Why is Brand Purpose so in fashion?

The development of a good corporate purpose is strategic, as we think and defend in apple tree communications. Here you will find an opinion article from our CEO, Carme Miró, which has published the newspaper Expansión.

Our old friend Corporate Purpose is very high on the list of strategic priorities of CEOs for large companies.

Many recent international studies have found that an overwhelming percentage of companies believe they need to develop their Brand Purpose. The recently published Edelman 2020 Trust Barometer found that more than 75% of companies and institutions worldwide think that they need to have a purpose that goes beyond their business goals.

Large multinationals, such as Unilever, say that their subsidiaries that have a purpose grow faster and grow by 30% more.“50% of Unilever’s growth today comes from brands with a clear purpose.
These brands grow 30% more than brands that are not yet clear about their purpose”.

Aline Santos
Sr VP Global Marketing, Unilever

We are increasingly seeing companies embracing the concept of marketing 3.0, as propounded by Philip Kotler, who states that “A good company offers excellent products and services. A great company also offers excellent products and services but also strives to make the world a better place.

We are all familiar with the case of Nike and its unconditional support for Colin Kaepernick, the African-American football player who took the knee when the US national anthem was played, as a protest against police abuse of African-Americans. This brought Nike into direct conflict with President Trump himself, as well as making it the target of much criticism and even of actions such as online memes showing its products and shirts being burned.

But Nike continued with its campaign in support of Kaepernick despite the storm of criticism, the closure of some of its stores and insults from President Trump on Twitter. This company put loyalty to its values and principles first, despite the many sacrifices this meant in terms of sales. It even decided to expand its support campaign to all African-American athletes, including the Williams sisters.

In the end, Nike’s attitude resulted in the highest sales figures in the company’s history in 2018 and 2019. And is it probably the most respected brand so far in the 21st century because of this courageous stance.

Nike’s commitment to Black Lives Matter, the first time the brand came out in favor of a cause, occurred in 2017 and cost it many burned shirts and tweets from President Trump…

Yet today, it has world-record sales and is one of the brands most admired by young people in the US and the rest of the world.

This is all well and good. But you have to wonder: why do companies have to have a purpose? Where does this “sudden” strategic need for a purpose come from? Is it not enough to have a good differentiating position to remain competitive and have an impact?

Before answering this question, I would like to clear up the confusion between brand purpose and brand positioning:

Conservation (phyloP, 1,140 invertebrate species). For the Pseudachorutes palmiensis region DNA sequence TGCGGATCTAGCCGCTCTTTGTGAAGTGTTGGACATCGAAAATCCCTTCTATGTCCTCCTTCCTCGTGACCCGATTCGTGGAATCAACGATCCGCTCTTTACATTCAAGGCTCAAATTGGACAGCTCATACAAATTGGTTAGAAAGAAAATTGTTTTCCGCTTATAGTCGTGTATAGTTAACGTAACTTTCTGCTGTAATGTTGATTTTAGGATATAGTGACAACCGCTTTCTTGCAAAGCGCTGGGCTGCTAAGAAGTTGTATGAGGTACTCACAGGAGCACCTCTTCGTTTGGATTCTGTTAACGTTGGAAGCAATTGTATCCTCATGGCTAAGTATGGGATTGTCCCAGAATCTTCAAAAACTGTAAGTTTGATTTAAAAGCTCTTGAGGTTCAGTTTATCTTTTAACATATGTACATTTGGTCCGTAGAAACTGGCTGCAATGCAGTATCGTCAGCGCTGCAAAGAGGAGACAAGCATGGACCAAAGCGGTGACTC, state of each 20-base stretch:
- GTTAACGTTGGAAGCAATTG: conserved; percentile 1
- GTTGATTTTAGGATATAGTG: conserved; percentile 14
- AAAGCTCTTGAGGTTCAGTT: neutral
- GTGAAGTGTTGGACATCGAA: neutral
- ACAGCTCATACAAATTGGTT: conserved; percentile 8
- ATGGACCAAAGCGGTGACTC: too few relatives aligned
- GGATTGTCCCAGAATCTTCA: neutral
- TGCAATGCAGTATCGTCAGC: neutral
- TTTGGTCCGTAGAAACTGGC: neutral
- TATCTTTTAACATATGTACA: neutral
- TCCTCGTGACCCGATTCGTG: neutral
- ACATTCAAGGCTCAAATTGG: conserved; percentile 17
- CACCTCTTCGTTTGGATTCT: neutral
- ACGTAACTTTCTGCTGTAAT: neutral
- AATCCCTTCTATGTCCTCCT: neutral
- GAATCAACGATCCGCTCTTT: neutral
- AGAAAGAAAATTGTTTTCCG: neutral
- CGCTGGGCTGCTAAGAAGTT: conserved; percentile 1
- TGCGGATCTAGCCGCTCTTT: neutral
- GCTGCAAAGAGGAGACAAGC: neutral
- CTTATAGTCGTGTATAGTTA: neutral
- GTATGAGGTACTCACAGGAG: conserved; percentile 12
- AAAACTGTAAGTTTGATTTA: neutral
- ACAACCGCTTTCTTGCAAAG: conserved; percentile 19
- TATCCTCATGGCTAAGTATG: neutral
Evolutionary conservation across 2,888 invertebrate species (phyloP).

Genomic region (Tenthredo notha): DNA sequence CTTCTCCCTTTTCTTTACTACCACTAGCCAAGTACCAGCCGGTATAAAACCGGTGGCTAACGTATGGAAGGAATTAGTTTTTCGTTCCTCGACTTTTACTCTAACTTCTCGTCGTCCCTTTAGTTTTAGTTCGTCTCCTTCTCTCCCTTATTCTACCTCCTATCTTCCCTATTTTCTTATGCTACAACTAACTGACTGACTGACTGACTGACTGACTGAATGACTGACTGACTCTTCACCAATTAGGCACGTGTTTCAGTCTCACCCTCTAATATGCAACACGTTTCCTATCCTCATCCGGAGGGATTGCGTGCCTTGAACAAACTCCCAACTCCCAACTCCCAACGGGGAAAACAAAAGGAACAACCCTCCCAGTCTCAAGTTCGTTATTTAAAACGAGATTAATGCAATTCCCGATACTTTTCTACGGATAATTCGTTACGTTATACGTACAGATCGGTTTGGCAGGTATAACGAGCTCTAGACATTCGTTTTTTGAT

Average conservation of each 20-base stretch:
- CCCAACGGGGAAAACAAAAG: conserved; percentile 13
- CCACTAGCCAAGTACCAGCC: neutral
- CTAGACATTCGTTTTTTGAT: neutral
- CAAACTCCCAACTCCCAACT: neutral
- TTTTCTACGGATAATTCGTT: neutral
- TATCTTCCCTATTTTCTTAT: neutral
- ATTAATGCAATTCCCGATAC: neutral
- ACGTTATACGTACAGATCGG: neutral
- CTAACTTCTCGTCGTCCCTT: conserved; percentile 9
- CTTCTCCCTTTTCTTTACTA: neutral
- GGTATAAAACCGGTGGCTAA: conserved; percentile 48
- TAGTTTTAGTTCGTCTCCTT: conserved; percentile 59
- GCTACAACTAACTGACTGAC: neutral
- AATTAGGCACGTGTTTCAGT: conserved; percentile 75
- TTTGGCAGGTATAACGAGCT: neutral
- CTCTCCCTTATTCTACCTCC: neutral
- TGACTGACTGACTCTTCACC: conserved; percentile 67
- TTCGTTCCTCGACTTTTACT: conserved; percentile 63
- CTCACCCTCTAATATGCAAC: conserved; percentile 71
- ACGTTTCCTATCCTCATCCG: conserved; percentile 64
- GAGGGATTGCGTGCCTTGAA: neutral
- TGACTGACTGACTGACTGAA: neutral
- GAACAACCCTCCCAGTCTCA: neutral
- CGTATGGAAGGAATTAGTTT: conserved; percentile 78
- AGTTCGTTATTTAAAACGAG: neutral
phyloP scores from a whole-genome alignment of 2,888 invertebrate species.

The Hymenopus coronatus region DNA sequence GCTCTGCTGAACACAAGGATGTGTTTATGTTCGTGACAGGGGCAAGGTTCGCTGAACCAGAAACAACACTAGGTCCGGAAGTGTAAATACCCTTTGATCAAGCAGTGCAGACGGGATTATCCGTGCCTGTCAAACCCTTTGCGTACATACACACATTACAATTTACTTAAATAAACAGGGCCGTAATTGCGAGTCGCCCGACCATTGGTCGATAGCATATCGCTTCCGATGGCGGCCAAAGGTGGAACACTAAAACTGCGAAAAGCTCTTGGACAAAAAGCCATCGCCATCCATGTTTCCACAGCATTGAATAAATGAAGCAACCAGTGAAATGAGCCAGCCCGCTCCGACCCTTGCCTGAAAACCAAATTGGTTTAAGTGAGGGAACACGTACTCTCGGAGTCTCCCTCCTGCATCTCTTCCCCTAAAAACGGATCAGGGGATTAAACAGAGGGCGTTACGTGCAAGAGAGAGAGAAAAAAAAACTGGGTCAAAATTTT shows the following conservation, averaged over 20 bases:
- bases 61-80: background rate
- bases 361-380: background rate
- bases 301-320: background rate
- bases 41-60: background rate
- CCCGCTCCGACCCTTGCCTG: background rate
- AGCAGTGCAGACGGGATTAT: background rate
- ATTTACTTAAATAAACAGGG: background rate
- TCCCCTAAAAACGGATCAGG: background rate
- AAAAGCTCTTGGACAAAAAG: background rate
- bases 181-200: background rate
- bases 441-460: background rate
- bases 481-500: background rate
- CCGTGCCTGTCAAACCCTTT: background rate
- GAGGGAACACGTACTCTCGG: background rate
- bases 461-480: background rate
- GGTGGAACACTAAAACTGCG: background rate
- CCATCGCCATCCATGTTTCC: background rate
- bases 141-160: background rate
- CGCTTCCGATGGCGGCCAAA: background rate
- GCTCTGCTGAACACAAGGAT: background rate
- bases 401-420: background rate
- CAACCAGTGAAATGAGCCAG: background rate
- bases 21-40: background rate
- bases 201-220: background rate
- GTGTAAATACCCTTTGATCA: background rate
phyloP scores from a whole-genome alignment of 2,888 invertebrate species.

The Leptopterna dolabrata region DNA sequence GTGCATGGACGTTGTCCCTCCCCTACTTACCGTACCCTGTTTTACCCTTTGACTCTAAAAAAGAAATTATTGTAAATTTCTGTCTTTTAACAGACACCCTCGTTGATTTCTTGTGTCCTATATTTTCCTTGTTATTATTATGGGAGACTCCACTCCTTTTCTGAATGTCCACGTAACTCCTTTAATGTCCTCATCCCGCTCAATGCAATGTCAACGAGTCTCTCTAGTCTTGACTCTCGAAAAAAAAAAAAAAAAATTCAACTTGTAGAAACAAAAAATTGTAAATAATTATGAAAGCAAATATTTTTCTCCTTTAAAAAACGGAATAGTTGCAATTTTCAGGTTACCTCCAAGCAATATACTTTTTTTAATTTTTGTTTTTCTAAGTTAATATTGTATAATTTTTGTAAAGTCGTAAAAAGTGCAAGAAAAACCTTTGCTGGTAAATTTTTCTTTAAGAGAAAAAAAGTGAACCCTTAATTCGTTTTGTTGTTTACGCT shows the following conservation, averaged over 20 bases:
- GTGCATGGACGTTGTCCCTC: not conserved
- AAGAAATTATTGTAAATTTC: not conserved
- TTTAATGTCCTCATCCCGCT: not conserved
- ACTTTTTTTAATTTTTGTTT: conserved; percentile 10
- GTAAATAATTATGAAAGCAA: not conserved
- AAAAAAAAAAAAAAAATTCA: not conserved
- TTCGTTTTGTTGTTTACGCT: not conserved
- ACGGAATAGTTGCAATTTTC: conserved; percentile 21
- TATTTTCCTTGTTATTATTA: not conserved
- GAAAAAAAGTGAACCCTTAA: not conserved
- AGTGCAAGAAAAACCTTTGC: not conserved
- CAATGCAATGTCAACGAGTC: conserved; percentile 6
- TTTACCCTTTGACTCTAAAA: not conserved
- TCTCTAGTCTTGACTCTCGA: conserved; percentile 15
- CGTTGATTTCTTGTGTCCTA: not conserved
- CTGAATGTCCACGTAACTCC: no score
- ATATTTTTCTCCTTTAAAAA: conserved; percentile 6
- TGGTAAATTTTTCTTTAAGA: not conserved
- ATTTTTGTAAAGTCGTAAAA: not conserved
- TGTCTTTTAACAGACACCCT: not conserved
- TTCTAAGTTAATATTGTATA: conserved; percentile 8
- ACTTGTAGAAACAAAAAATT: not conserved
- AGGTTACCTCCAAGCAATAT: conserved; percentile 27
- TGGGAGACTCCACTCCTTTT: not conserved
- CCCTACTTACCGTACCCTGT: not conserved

• The positioning of a company is based on the perception and the reputation that consumers, and people in general, attribute to that company.
  • The purpose of a company is based on how that company can add value to society.

The reason that more and more companies need to develop a purpose is because this is what society demands. And, above all, it is what consumers demand.

Consumers and citizens of the 21st century are not the same as, and do not think like, consumers of the 20th century.

The new consumers no longer believe in the superpower of capitalism and technology. In fact, according to the Edelman 2020 Trust Barometer, more than 56% of citizens believe that capitalism does not add value to their lives and 80% believe that they will be economically worse off in the future. Young people do not believe in institutions and there is widespread distrust of governments and public authorities, who are seen as defenders of inequality and of the powerful.

Given a future with little expectation of material growth, citizens of developed countries seek satisfaction in self-actualization and in improving this unequal world that provides little hope.

Citizens believe that both they and companies must go beyond achieving material results.

21st-century consumers and citizens are particularly interested in finding happiness in the last stage of the Maslow pyramid.

Thus, if the citizens and consumers of the 21st century need companies to have a reason for existing, beyond providing goods and services and generating profit, this is when companies begin to search for their purpose and their raison d’être.

We, as communications professionals, aim to ensure that our clients really connect with their consumers and their audiences. The slogan of apple tree is:


This is perhaps why we have been working on CORPORATE PURPOSE STRATEGIES for many years, for clients all over the world, from Shanghai to Brussels to Madrid. Because, today, it is more strategically important than ever to understand people, consumers and citizens, so that our companies and institutions are able to respond to their expectations with real corporate purposes that are aligned with the values and history of each brand.

Today, it is more important than ever to work with professionals who understand and believe in the power of brand purpose and who are able to develop strategies that truly connect with consumers.





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